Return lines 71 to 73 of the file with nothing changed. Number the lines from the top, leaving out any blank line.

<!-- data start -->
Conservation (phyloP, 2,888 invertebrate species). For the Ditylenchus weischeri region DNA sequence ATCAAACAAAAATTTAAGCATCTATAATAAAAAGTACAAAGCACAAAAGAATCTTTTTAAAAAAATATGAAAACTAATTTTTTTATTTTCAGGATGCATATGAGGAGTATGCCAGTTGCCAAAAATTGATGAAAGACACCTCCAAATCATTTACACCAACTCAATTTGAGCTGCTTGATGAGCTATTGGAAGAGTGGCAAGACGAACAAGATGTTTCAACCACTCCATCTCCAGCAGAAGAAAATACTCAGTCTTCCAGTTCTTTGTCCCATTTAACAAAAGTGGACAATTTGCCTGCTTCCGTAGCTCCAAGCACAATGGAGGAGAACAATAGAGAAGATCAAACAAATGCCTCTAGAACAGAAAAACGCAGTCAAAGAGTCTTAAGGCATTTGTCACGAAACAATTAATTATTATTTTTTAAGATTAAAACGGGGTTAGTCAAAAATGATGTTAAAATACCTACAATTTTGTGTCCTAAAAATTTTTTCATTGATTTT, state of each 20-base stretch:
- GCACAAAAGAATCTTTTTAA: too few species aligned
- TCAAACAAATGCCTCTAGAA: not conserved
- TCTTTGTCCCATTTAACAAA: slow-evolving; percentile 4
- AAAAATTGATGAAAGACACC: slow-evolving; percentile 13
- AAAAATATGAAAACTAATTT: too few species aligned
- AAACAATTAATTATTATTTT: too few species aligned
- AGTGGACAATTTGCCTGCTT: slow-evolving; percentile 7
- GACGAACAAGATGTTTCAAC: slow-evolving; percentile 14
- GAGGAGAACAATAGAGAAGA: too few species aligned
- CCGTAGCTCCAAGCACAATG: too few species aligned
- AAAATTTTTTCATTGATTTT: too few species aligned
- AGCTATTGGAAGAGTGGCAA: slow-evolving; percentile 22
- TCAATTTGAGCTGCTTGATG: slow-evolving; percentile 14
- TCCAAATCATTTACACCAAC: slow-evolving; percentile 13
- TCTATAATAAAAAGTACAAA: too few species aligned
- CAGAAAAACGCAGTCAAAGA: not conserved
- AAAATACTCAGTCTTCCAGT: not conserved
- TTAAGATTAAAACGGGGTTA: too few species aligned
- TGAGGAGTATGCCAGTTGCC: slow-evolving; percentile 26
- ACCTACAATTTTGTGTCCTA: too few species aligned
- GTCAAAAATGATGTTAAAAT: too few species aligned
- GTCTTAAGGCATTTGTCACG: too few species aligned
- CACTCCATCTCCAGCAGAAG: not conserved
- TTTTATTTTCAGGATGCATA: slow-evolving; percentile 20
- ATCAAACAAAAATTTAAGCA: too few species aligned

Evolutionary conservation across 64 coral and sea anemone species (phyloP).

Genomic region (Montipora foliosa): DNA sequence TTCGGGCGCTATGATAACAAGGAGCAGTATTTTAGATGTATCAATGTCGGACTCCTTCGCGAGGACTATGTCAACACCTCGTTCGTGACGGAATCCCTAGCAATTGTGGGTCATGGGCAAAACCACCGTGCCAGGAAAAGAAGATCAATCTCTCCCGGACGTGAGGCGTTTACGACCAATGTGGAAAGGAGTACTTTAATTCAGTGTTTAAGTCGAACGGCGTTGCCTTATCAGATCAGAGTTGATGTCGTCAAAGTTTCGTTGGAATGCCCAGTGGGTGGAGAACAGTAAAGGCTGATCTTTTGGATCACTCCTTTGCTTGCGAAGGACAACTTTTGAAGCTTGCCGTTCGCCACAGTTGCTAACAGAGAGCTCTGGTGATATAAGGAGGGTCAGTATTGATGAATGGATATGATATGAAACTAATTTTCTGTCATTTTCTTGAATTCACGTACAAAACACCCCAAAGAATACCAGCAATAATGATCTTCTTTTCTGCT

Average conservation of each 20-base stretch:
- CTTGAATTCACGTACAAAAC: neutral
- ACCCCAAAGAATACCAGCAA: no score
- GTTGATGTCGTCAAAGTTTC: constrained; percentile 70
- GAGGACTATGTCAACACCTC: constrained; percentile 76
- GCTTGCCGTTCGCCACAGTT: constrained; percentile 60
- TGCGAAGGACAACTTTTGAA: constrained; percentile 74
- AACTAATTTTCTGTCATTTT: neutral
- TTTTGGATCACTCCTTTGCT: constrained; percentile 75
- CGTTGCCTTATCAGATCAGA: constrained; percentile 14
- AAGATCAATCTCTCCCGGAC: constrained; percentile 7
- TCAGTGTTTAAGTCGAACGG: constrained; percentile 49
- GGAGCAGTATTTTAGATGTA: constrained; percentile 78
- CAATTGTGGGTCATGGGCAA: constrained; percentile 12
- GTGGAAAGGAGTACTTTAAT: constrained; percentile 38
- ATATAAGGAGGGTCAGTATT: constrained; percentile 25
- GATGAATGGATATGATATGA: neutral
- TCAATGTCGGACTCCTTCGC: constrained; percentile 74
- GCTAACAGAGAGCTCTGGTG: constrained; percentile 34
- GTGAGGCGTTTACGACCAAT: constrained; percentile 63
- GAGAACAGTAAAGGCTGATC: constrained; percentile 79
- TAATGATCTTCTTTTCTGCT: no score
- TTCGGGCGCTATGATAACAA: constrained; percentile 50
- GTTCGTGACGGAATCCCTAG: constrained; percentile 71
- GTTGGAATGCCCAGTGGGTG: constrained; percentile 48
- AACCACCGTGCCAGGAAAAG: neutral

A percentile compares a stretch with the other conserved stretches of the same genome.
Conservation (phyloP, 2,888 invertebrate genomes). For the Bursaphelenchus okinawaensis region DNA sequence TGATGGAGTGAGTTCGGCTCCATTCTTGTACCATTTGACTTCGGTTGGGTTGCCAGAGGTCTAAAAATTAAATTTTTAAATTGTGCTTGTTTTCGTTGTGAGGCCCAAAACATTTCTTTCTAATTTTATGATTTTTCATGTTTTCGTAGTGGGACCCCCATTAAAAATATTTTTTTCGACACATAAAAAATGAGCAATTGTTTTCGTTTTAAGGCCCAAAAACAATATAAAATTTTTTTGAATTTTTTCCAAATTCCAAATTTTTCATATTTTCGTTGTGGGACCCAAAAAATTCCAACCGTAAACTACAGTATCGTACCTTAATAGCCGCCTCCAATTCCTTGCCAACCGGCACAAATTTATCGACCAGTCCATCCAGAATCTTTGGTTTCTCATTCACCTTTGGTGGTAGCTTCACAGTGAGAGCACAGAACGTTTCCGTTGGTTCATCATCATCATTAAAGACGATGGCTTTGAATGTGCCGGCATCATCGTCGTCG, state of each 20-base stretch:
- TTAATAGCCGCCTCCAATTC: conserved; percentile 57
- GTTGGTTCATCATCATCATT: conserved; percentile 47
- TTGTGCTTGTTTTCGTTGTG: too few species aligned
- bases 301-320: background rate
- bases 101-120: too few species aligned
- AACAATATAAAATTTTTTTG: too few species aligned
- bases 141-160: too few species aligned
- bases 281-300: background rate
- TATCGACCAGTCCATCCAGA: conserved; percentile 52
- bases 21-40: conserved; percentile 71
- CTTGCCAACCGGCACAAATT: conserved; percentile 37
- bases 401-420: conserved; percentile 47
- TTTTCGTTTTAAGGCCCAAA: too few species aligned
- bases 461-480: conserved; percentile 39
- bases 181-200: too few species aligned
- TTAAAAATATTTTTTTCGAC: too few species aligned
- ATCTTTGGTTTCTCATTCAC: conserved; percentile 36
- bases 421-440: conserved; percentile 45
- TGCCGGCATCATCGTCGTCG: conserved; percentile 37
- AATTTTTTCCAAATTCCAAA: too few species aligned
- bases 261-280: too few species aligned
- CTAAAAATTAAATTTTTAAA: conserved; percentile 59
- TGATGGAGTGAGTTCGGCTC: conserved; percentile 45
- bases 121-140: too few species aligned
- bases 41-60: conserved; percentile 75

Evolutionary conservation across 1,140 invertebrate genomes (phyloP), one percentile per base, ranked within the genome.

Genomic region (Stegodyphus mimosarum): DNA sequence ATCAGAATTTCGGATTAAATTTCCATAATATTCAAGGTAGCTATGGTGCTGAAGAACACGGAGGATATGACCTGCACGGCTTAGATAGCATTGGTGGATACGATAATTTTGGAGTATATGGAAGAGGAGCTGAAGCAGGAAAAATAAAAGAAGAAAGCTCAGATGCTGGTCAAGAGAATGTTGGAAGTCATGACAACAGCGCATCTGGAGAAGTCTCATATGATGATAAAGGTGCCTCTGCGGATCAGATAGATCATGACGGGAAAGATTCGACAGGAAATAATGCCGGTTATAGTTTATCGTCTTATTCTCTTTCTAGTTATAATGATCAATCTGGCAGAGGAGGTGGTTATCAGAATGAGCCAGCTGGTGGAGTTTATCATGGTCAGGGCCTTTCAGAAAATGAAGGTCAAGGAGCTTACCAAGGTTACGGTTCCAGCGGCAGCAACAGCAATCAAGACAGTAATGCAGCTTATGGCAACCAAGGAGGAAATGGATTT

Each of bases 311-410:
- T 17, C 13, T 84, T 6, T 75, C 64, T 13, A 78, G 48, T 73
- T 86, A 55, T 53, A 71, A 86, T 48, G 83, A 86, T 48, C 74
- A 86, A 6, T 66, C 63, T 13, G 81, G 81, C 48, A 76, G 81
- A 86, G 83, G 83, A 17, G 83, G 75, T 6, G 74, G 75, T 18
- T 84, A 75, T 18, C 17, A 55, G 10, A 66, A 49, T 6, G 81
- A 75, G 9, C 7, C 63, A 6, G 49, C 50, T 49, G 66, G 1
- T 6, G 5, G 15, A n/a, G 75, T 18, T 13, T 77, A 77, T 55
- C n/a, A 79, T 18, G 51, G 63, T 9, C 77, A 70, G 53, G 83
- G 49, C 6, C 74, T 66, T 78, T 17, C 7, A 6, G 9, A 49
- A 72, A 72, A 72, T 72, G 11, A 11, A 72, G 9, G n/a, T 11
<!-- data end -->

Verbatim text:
- bases 181-200: too few species aligned
- TTAAAAATATTTTTTTCGAC: too few species aligned
- ATCTTTGGTTTCTCATTCAC: conserved; percentile 36